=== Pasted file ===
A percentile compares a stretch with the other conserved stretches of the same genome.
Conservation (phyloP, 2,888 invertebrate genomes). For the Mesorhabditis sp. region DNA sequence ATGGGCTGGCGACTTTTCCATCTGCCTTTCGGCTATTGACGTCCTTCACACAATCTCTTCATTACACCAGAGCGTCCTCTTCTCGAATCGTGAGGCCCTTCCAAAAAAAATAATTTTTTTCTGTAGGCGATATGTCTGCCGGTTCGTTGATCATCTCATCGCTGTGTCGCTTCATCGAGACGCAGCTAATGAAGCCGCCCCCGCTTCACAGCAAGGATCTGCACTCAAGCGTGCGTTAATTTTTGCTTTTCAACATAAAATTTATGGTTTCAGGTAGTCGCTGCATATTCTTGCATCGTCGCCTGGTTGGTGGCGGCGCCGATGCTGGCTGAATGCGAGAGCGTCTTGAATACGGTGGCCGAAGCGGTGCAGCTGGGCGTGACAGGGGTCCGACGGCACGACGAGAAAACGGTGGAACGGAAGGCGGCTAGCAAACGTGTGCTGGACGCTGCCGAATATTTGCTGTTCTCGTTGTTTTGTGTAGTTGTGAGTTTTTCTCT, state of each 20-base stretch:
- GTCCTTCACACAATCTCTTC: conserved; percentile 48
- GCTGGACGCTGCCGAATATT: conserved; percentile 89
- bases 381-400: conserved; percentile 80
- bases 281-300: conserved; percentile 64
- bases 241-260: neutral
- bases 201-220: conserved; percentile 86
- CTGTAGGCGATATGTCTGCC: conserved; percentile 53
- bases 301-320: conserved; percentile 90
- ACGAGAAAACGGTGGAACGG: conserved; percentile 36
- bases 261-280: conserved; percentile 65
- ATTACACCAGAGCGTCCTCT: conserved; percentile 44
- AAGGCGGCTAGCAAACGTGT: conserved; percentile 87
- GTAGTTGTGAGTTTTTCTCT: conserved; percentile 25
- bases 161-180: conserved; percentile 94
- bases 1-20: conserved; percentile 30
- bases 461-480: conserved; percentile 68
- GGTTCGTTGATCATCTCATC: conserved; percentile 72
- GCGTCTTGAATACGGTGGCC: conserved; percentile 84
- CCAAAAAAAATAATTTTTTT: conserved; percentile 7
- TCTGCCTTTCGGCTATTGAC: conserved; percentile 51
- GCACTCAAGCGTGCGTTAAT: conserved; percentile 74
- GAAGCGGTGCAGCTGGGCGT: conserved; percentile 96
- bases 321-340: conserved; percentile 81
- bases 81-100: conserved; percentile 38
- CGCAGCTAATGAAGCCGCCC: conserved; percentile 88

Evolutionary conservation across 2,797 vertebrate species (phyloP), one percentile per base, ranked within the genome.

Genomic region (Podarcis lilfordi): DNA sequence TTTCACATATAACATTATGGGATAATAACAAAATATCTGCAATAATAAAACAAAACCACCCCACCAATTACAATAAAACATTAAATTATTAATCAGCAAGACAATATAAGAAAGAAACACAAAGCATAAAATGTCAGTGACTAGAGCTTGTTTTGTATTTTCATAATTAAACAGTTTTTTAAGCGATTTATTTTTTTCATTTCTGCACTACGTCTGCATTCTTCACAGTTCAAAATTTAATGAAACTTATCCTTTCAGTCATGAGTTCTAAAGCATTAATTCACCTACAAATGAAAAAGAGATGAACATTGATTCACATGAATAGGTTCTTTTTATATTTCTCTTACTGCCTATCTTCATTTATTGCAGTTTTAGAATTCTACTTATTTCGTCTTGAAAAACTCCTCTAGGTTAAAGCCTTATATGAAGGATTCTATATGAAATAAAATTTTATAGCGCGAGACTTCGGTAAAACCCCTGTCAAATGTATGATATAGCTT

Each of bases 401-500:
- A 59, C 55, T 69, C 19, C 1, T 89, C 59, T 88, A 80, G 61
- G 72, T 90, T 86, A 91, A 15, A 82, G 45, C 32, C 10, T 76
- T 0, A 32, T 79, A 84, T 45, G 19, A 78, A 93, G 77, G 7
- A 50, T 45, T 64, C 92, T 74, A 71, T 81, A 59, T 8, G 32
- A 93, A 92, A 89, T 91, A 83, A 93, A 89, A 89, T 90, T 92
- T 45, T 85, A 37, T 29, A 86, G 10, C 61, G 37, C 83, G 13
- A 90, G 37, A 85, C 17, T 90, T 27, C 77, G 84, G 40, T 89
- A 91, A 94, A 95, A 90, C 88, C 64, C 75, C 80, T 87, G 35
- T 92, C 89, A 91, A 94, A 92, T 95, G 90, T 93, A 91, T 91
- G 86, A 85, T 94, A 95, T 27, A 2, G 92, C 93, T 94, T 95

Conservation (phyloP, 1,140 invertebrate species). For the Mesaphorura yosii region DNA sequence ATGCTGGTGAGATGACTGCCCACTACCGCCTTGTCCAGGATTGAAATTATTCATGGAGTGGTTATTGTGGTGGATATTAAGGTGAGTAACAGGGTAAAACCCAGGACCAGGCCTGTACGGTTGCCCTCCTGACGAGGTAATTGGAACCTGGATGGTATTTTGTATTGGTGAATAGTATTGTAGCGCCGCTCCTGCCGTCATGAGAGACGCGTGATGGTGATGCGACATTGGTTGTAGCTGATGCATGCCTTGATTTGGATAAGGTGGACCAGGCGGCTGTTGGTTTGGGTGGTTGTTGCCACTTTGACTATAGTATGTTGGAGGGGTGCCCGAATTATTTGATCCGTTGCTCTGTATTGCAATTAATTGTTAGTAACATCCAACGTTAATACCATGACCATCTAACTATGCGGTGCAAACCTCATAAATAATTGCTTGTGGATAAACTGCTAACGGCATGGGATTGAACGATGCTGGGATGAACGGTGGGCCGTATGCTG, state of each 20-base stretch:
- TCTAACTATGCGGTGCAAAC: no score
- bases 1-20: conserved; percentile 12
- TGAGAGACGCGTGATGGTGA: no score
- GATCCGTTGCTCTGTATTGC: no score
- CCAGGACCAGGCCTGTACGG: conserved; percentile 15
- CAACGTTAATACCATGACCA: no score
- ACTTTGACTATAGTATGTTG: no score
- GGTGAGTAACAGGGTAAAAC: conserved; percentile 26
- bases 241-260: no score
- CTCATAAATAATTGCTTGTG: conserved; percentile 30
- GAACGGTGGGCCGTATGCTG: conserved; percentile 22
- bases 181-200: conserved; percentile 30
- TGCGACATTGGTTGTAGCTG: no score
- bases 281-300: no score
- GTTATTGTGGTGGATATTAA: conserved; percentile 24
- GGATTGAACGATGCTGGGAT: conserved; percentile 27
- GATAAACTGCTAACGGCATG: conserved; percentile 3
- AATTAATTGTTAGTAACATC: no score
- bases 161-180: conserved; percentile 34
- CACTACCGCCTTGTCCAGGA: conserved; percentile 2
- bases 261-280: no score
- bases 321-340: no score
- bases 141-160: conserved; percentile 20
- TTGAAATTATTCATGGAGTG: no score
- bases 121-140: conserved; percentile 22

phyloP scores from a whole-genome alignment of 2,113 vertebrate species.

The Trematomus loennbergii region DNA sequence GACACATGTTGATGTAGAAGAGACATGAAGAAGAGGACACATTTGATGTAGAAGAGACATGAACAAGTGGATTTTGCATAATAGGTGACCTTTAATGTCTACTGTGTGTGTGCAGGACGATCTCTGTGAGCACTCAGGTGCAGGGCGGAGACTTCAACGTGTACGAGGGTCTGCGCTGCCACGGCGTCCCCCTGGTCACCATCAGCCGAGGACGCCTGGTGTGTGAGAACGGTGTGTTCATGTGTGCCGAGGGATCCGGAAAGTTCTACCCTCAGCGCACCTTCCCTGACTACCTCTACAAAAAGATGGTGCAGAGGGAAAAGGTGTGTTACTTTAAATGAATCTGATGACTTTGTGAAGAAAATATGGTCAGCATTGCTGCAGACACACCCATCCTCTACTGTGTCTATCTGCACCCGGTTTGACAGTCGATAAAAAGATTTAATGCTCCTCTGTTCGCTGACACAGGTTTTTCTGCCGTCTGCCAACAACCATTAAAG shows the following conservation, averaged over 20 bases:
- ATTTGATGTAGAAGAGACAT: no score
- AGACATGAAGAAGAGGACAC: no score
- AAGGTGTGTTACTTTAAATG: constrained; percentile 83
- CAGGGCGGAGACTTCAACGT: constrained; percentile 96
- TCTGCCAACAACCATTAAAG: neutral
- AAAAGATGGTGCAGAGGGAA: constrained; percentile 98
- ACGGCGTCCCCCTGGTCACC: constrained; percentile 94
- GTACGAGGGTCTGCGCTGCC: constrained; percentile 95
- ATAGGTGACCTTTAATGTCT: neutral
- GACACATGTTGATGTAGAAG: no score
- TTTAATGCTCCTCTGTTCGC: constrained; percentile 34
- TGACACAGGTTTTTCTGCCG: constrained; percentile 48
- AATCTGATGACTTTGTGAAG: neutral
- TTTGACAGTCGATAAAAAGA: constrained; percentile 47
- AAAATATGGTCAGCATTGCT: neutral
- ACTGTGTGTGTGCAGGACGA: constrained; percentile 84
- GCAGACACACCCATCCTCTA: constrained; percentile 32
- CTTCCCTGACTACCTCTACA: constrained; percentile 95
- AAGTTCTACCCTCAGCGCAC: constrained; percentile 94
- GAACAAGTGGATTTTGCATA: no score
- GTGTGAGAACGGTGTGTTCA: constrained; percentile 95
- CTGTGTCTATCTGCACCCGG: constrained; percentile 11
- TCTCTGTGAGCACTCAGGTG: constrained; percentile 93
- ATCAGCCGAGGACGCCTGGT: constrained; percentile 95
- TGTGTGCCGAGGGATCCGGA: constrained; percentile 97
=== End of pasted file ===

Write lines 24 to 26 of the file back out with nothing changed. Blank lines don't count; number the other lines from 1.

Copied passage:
- GAAGCGGTGCAGCTGGGCGT: conserved; percentile 96
- bases 321-340: conserved; percentile 81
- bases 81-100: conserved; percentile 38